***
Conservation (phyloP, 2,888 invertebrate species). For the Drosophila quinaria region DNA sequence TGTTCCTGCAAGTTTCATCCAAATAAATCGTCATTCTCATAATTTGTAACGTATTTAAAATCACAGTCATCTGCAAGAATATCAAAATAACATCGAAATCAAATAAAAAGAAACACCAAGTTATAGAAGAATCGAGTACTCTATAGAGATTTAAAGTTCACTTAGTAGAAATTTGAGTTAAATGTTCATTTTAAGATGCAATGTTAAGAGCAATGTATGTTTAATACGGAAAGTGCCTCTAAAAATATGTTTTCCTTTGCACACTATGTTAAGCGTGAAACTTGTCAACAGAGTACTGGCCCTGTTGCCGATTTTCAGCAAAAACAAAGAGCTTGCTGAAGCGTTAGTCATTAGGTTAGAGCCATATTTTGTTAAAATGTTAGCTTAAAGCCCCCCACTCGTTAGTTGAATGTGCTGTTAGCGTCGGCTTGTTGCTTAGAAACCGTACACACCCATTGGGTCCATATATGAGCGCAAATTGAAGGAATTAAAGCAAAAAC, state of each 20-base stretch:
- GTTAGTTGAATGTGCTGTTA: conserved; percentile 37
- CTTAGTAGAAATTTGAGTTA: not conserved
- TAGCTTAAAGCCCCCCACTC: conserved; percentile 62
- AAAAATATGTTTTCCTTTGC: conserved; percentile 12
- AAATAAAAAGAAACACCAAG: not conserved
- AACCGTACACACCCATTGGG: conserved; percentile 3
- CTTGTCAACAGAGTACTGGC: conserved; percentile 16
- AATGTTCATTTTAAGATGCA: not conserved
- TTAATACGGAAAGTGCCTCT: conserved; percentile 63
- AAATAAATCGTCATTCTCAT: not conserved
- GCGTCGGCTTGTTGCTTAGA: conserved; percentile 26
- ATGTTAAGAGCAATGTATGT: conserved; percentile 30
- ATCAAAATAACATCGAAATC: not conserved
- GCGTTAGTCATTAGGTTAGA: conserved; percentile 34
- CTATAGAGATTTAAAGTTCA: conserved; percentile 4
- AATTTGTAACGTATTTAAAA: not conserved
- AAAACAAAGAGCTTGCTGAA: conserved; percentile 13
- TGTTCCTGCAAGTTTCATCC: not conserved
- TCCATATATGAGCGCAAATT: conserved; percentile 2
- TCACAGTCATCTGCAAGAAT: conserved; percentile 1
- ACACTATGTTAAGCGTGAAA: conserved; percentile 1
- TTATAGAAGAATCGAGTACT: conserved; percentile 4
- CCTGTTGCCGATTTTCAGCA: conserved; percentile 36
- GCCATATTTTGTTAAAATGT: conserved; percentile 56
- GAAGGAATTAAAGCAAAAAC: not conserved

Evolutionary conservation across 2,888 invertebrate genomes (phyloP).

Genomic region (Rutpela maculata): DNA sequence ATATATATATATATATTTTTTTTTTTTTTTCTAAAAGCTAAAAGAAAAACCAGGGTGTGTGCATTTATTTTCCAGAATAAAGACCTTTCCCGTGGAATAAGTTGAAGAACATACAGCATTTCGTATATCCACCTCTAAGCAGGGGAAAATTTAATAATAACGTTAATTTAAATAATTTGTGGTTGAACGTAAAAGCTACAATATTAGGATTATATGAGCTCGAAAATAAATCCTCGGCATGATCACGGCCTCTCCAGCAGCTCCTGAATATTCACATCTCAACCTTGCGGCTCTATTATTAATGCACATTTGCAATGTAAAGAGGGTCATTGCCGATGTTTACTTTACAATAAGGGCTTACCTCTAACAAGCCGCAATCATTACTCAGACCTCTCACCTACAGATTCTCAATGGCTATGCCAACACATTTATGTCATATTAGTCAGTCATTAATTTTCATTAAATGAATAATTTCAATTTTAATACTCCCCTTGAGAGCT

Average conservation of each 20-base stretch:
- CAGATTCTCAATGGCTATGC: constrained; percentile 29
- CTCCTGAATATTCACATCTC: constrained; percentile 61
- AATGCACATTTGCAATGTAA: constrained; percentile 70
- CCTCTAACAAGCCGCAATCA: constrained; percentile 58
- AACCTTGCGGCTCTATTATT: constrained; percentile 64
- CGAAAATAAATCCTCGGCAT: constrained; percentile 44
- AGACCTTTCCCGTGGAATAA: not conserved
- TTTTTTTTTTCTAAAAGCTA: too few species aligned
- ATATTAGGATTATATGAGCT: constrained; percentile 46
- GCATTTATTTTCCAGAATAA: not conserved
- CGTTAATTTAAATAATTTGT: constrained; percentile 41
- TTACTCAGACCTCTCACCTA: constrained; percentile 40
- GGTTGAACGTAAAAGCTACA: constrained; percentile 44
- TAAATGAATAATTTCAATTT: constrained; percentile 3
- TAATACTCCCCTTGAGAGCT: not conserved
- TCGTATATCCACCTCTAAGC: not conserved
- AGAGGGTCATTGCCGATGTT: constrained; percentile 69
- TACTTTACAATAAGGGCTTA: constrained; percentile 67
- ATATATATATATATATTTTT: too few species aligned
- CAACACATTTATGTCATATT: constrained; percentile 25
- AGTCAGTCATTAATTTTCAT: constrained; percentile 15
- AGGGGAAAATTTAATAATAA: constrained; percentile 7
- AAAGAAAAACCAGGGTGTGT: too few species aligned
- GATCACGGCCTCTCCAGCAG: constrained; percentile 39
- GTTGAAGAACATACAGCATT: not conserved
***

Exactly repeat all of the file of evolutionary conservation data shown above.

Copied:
Conservation (phyloP, 2,888 invertebrate species). For the Drosophila quinaria region DNA sequence TGTTCCTGCAAGTTTCATCCAAATAAATCGTCATTCTCATAATTTGTAACGTATTTAAAATCACAGTCATCTGCAAGAATATCAAAATAACATCGAAATCAAATAAAAAGAAACACCAAGTTATAGAAGAATCGAGTACTCTATAGAGATTTAAAGTTCACTTAGTAGAAATTTGAGTTAAATGTTCATTTTAAGATGCAATGTTAAGAGCAATGTATGTTTAATACGGAAAGTGCCTCTAAAAATATGTTTTCCTTTGCACACTATGTTAAGCGTGAAACTTGTCAACAGAGTACTGGCCCTGTTGCCGATTTTCAGCAAAAACAAAGAGCTTGCTGAAGCGTTAGTCATTAGGTTAGAGCCATATTTTGTTAAAATGTTAGCTTAAAGCCCCCCACTCGTTAGTTGAATGTGCTGTTAGCGTCGGCTTGTTGCTTAGAAACCGTACACACCCATTGGGTCCATATATGAGCGCAAATTGAAGGAATTAAAGCAAAAAC, state of each 20-base stretch:
- GTTAGTTGAATGTGCTGTTA: conserved; percentile 37
- CTTAGTAGAAATTTGAGTTA: not conserved
- TAGCTTAAAGCCCCCCACTC: conserved; percentile 62
- AAAAATATGTTTTCCTTTGC: conserved; percentile 12
- AAATAAAAAGAAACACCAAG: not conserved
- AACCGTACACACCCATTGGG: conserved; percentile 3
- CTTGTCAACAGAGTACTGGC: conserved; percentile 16
- AATGTTCATTTTAAGATGCA: not conserved
- TTAATACGGAAAGTGCCTCT: conserved; percentile 63
- AAATAAATCGTCATTCTCAT: not conserved
- GCGTCGGCTTGTTGCTTAGA: conserved; percentile 26
- ATGTTAAGAGCAATGTATGT: conserved; percentile 30
- ATCAAAATAACATCGAAATC: not conserved
- GCGTTAGTCATTAGGTTAGA: conserved; percentile 34
- CTATAGAGATTTAAAGTTCA: conserved; percentile 4
- AATTTGTAACGTATTTAAAA: not conserved
- AAAACAAAGAGCTTGCTGAA: conserved; percentile 13
- TGTTCCTGCAAGTTTCATCC: not conserved
- TCCATATATGAGCGCAAATT: conserved; percentile 2
- TCACAGTCATCTGCAAGAAT: conserved; percentile 1
- ACACTATGTTAAGCGTGAAA: conserved; percentile 1
- TTATAGAAGAATCGAGTACT: conserved; percentile 4
- CCTGTTGCCGATTTTCAGCA: conserved; percentile 36
- GCCATATTTTGTTAAAATGT: conserved; percentile 56
- GAAGGAATTAAAGCAAAAAC: not conserved

Evolutionary conservation across 2,888 invertebrate genomes (phyloP).

Genomic region (Rutpela maculata): DNA sequence ATATATATATATATATTTTTTTTTTTTTTTCTAAAAGCTAAAAGAAAAACCAGGGTGTGTGCATTTATTTTCCAGAATAAAGACCTTTCCCGTGGAATAAGTTGAAGAACATACAGCATTTCGTATATCCACCTCTAAGCAGGGGAAAATTTAATAATAACGTTAATTTAAATAATTTGTGGTTGAACGTAAAAGCTACAATATTAGGATTATATGAGCTCGAAAATAAATCCTCGGCATGATCACGGCCTCTCCAGCAGCTCCTGAATATTCACATCTCAACCTTGCGGCTCTATTATTAATGCACATTTGCAATGTAAAGAGGGTCATTGCCGATGTTTACTTTACAATAAGGGCTTACCTCTAACAAGCCGCAATCATTACTCAGACCTCTCACCTACAGATTCTCAATGGCTATGCCAACACATTTATGTCATATTAGTCAGTCATTAATTTTCATTAAATGAATAATTTCAATTTTAATACTCCCCTTGAGAGCT

Average conservation of each 20-base stretch:
- CAGATTCTCAATGGCTATGC: constrained; percentile 29
- CTCCTGAATATTCACATCTC: constrained; percentile 61
- AATGCACATTTGCAATGTAA: constrained; percentile 70
- CCTCTAACAAGCCGCAATCA: constrained; percentile 58
- AACCTTGCGGCTCTATTATT: constrained; percentile 64
- CGAAAATAAATCCTCGGCAT: constrained; percentile 44
- AGACCTTTCCCGTGGAATAA: not conserved
- TTTTTTTTTTCTAAAAGCTA: too few species aligned
- ATATTAGGATTATATGAGCT: constrained; percentile 46
- GCATTTATTTTCCAGAATAA: not conserved
- CGTTAATTTAAATAATTTGT: constrained; percentile 41
- TTACTCAGACCTCTCACCTA: constrained; percentile 40
- GGTTGAACGTAAAAGCTACA: constrained; percentile 44
- TAAATGAATAATTTCAATTT: constrained; percentile 3
- TAATACTCCCCTTGAGAGCT: not conserved
- TCGTATATCCACCTCTAAGC: not conserved
- AGAGGGTCATTGCCGATGTT: constrained; percentile 69
- TACTTTACAATAAGGGCTTA: constrained; percentile 67
- ATATATATATATATATTTTT: too few species aligned
- CAACACATTTATGTCATATT: constrained; percentile 25
- AGTCAGTCATTAATTTTCAT: constrained; percentile 15
- AGGGGAAAATTTAATAATAA: constrained; percentile 7
- AAAGAAAAACCAGGGTGTGT: too few species aligned
- GATCACGGCCTCTCCAGCAG: constrained; percentile 39
- GTTGAAGAACATACAGCATT: not conserved